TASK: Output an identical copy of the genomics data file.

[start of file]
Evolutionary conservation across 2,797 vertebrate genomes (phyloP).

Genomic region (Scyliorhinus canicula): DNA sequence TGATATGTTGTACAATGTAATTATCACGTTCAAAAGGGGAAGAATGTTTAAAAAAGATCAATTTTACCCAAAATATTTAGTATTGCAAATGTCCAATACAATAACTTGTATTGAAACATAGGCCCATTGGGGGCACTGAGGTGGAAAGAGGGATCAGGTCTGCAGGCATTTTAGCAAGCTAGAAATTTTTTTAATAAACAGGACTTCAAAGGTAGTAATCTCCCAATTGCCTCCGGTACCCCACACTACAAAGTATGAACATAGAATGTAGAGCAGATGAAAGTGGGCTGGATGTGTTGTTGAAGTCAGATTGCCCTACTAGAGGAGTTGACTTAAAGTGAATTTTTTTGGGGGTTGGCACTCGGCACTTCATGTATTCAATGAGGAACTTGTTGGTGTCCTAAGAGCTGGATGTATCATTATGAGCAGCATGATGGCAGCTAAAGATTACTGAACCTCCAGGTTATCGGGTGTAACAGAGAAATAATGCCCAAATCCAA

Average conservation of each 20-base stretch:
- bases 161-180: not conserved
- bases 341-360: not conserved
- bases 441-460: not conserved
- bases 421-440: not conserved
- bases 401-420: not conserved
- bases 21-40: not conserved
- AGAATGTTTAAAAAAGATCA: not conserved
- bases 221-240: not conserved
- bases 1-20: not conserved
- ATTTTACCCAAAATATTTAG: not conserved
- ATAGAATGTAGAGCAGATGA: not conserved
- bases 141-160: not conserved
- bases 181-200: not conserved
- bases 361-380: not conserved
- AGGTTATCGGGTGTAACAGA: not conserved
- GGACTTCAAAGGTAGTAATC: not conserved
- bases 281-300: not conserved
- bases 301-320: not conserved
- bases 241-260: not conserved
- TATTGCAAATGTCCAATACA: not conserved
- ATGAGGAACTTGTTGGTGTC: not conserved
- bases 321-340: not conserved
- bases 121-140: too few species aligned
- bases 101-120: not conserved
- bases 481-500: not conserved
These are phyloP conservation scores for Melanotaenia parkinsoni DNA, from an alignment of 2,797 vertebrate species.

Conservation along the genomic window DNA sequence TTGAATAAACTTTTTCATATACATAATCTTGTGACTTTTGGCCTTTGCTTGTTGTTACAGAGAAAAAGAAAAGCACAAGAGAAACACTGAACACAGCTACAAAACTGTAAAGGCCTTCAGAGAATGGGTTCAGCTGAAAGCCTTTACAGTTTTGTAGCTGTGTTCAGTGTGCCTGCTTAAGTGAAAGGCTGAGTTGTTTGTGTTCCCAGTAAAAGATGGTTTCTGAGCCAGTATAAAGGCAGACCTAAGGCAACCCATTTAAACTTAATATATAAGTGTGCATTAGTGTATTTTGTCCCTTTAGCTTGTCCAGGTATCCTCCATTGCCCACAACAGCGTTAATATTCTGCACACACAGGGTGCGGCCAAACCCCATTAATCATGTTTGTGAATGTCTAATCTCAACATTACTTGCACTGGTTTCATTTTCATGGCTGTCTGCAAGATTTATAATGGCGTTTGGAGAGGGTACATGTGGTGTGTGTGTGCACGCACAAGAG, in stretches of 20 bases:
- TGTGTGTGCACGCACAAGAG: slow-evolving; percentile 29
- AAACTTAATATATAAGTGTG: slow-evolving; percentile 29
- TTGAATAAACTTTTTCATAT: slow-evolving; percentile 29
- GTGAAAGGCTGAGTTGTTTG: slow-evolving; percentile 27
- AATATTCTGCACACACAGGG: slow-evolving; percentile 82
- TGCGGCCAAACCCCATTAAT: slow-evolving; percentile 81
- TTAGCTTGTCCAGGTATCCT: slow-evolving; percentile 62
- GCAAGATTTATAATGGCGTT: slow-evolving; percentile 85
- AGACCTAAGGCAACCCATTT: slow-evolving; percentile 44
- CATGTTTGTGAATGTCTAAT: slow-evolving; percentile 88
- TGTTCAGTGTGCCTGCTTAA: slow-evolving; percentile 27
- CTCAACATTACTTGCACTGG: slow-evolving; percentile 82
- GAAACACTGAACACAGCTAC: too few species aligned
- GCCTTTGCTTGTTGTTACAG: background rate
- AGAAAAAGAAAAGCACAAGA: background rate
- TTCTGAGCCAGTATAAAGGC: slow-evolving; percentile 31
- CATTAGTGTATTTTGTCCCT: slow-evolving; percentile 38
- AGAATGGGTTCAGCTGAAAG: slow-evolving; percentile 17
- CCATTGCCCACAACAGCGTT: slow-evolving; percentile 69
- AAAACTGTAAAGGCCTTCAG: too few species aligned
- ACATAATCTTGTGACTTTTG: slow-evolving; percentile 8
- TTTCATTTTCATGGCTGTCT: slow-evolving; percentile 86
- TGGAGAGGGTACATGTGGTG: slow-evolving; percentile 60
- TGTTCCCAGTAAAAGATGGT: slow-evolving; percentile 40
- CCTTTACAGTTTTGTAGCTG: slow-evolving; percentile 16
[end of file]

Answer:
Evolutionary conservation across 2,797 vertebrate genomes (phyloP).

Genomic region (Scyliorhinus canicula): DNA sequence TGATATGTTGTACAATGTAATTATCACGTTCAAAAGGGGAAGAATGTTTAAAAAAGATCAATTTTACCCAAAATATTTAGTATTGCAAATGTCCAATACAATAACTTGTATTGAAACATAGGCCCATTGGGGGCACTGAGGTGGAAAGAGGGATCAGGTCTGCAGGCATTTTAGCAAGCTAGAAATTTTTTTAATAAACAGGACTTCAAAGGTAGTAATCTCCCAATTGCCTCCGGTACCCCACACTACAAAGTATGAACATAGAATGTAGAGCAGATGAAAGTGGGCTGGATGTGTTGTTGAAGTCAGATTGCCCTACTAGAGGAGTTGACTTAAAGTGAATTTTTTTGGGGGTTGGCACTCGGCACTTCATGTATTCAATGAGGAACTTGTTGGTGTCCTAAGAGCTGGATGTATCATTATGAGCAGCATGATGGCAGCTAAAGATTACTGAACCTCCAGGTTATCGGGTGTAACAGAGAAATAATGCCCAAATCCAA

Average conservation of each 20-base stretch:
- bases 161-180: not conserved
- bases 341-360: not conserved
- bases 441-460: not conserved
- bases 421-440: not conserved
- bases 401-420: not conserved
- bases 21-40: not conserved
- AGAATGTTTAAAAAAGATCA: not conserved
- bases 221-240: not conserved
- bases 1-20: not conserved
- ATTTTACCCAAAATATTTAG: not conserved
- ATAGAATGTAGAGCAGATGA: not conserved
- bases 141-160: not conserved
- bases 181-200: not conserved
- bases 361-380: not conserved
- AGGTTATCGGGTGTAACAGA: not conserved
- GGACTTCAAAGGTAGTAATC: not conserved
- bases 281-300: not conserved
- bases 301-320: not conserved
- bases 241-260: not conserved
- TATTGCAAATGTCCAATACA: not conserved
- ATGAGGAACTTGTTGGTGTC: not conserved
- bases 321-340: not conserved
- bases 121-140: too few species aligned
- bases 101-120: not conserved
- bases 481-500: not conserved
These are phyloP conservation scores for Melanotaenia parkinsoni DNA, from an alignment of 2,797 vertebrate species.

Conservation along the genomic window DNA sequence TTGAATAAACTTTTTCATATACATAATCTTGTGACTTTTGGCCTTTGCTTGTTGTTACAGAGAAAAAGAAAAGCACAAGAGAAACACTGAACACAGCTACAAAACTGTAAAGGCCTTCAGAGAATGGGTTCAGCTGAAAGCCTTTACAGTTTTGTAGCTGTGTTCAGTGTGCCTGCTTAAGTGAAAGGCTGAGTTGTTTGTGTTCCCAGTAAAAGATGGTTTCTGAGCCAGTATAAAGGCAGACCTAAGGCAACCCATTTAAACTTAATATATAAGTGTGCATTAGTGTATTTTGTCCCTTTAGCTTGTCCAGGTATCCTCCATTGCCCACAACAGCGTTAATATTCTGCACACACAGGGTGCGGCCAAACCCCATTAATCATGTTTGTGAATGTCTAATCTCAACATTACTTGCACTGGTTTCATTTTCATGGCTGTCTGCAAGATTTATAATGGCGTTTGGAGAGGGTACATGTGGTGTGTGTGTGCACGCACAAGAG, in stretches of 20 bases:
- TGTGTGTGCACGCACAAGAG: slow-evolving; percentile 29
- AAACTTAATATATAAGTGTG: slow-evolving; percentile 29
- TTGAATAAACTTTTTCATAT: slow-evolving; percentile 29
- GTGAAAGGCTGAGTTGTTTG: slow-evolving; percentile 27
- AATATTCTGCACACACAGGG: slow-evolving; percentile 82
- TGCGGCCAAACCCCATTAAT: slow-evolving; percentile 81
- TTAGCTTGTCCAGGTATCCT: slow-evolving; percentile 62
- GCAAGATTTATAATGGCGTT: slow-evolving; percentile 85
- AGACCTAAGGCAACCCATTT: slow-evolving; percentile 44
- CATGTTTGTGAATGTCTAAT: slow-evolving; percentile 88
- TGTTCAGTGTGCCTGCTTAA: slow-evolving; percentile 27
- CTCAACATTACTTGCACTGG: slow-evolving; percentile 82
- GAAACACTGAACACAGCTAC: too few species aligned
- GCCTTTGCTTGTTGTTACAG: background rate
- AGAAAAAGAAAAGCACAAGA: background rate
- TTCTGAGCCAGTATAAAGGC: slow-evolving; percentile 31
- CATTAGTGTATTTTGTCCCT: slow-evolving; percentile 38
- AGAATGGGTTCAGCTGAAAG: slow-evolving; percentile 17
- CCATTGCCCACAACAGCGTT: slow-evolving; percentile 69
- AAAACTGTAAAGGCCTTCAG: too few species aligned
- ACATAATCTTGTGACTTTTG: slow-evolving; percentile 8
- TTTCATTTTCATGGCTGTCT: slow-evolving; percentile 86
- TGGAGAGGGTACATGTGGTG: slow-evolving; percentile 60
- TGTTCCCAGTAAAAGATGGT: slow-evolving; percentile 40
- CCTTTACAGTTTTGTAGCTG: slow-evolving; percentile 16